Grrrrrrrrrrrrrrrr, or, “The Genealogist’s Lament”

There are two, or possibly five, men in my family tree in three, or maybe five, generations around 1090 who had — you guessed it — three or possibly up to eight wives, who are giving me hair-tearing fits.

I don’t even want to tell you how many of these recursive and possibly fictitious people have the same names.

Because really.

So this is how I feel about these people right now:

Bulluc sterteþ
bucke uerteþ
murie sing cuccu

The Rabbit of Caerbannog

Needs no caption

And last but not least

Oh!! And then there’s this:

“Medievalist Shares Ripe Fruit Of Penis Tree”. I’m not posting the image here, because if I do, FB will perversely select that as the image to accompany this article; but it’s worth a looky-loo.

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Did medieval people actually bathe or not?

This morning I found myself unexpectedly wondering about medieval bathing habits, and I found this grand page:
http://www.medievalists.net/2013/04/13/did-people-in-the-middle-ages-take-baths/

All the answers to your never-asked middle ages hygiene questions!! Well, not all the answers. But a lot. (And some medieval sexytimes too!)

This is the kind of detail that intrigues me:

“If people could afford a to have private bath – and not many could – they would use a wooden tub that could also have a tent-like cloth on top of it. Attendants would bring jugs and pots of hot water to fill the tub. In John Russell’s Book of Nurture, written in the second half of the fifteenth-century, he advises servants that if their lord wants a bath they should:

hang sheets, round the roof, every one full of flowers and sweet green herbs, and have five or six sponges to sit or lean upon, and see that you have one big sponge to sit upon, and a sheet over so that he may bathe there for a while, and have a sponge also for under his feet, if there be any to spare, and always be careful that the door is shut. Have a basin full of hot fresh herbs and wash his body with a soft sponge, rinse him with fair warm rose-water, and throw it over him.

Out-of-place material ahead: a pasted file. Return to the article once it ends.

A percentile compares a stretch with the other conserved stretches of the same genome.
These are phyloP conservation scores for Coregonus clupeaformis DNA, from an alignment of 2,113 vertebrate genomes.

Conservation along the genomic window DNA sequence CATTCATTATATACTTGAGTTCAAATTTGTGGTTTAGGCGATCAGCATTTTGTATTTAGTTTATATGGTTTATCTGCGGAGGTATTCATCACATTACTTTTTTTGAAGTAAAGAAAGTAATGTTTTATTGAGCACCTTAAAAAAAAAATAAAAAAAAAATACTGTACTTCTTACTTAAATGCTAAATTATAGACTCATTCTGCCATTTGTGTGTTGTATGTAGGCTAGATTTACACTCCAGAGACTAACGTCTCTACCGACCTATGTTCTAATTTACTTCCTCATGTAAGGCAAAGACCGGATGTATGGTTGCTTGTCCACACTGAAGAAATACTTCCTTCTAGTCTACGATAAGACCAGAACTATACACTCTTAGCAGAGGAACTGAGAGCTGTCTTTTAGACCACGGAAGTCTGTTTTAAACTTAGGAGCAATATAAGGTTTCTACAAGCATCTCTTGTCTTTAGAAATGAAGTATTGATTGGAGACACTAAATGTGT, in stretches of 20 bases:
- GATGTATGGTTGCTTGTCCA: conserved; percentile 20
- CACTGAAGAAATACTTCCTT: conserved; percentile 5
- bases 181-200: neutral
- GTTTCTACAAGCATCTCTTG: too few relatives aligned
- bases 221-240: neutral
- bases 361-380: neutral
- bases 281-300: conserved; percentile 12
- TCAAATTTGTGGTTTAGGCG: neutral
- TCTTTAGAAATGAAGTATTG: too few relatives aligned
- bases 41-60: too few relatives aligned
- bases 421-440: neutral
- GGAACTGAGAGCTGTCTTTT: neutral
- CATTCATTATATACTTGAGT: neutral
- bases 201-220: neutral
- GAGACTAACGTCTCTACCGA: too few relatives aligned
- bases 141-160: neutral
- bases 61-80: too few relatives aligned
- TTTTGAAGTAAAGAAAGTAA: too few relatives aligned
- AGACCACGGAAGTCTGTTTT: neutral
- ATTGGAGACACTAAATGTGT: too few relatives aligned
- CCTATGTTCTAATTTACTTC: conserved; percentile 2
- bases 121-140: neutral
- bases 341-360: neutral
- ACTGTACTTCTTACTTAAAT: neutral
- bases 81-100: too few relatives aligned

Sounds good to me! Regular folk went to bathhouses, where they often got up to some scandalous secretive scootly-pooping, by which I mean illicit sex. Also, the all-bros hot-tub phenomenon (and oh, my, I hope this is a phenomenon) is not new:

Albrecht Dürer – “Bathhouse” – 1496

“Royalty throughout Europe often entertained guests with baths, often trying to impress each other with how luxurious they could make it. This tradition even goes back to the Carolingians – Einhard says that Charlemagne loved taking baths, and that “he would invite not only his sons to bathe with him, but his nobles and friends as well, and occasionally even a crowd of attendants and bodyguards, so that sometimes a hundred men or more would be in the water together.”

Oh, Chuck, you crazy Carolingian you.

The image above, by the way, is by Albrecht Dürer, and was painted in Nuremberg in 1496. I found a fascinating blog post by a blogger who is committed to revealing “The Hidden Secrets In Albrecht Dürer’s Art And Life”. I haven’t read far enough to see what these putative secrets might be, but the entry about the bathhouse image is fairly – if you’ll pardon the expression – steamy. The post also contains interesting information about bathing habits around that time, including the thought that many people in Nuremberg received a bathing stipend to be spent at the bathhouses, and may have been let off work early once a week to go and get clean. If you’re interested in more, it’s here.

And in case two wasn’t enough for you, here’s one more:
http://www.sarahwoodbury.com/did-medieval-people-bathe/

Well!! There you go. I have an urge to set up a tent over my bath tub and strew some herbs and flowers about so I can have a good royal sort of soak… but I’d have to clean the tub first. Where, oh where are my minions?

Sigh.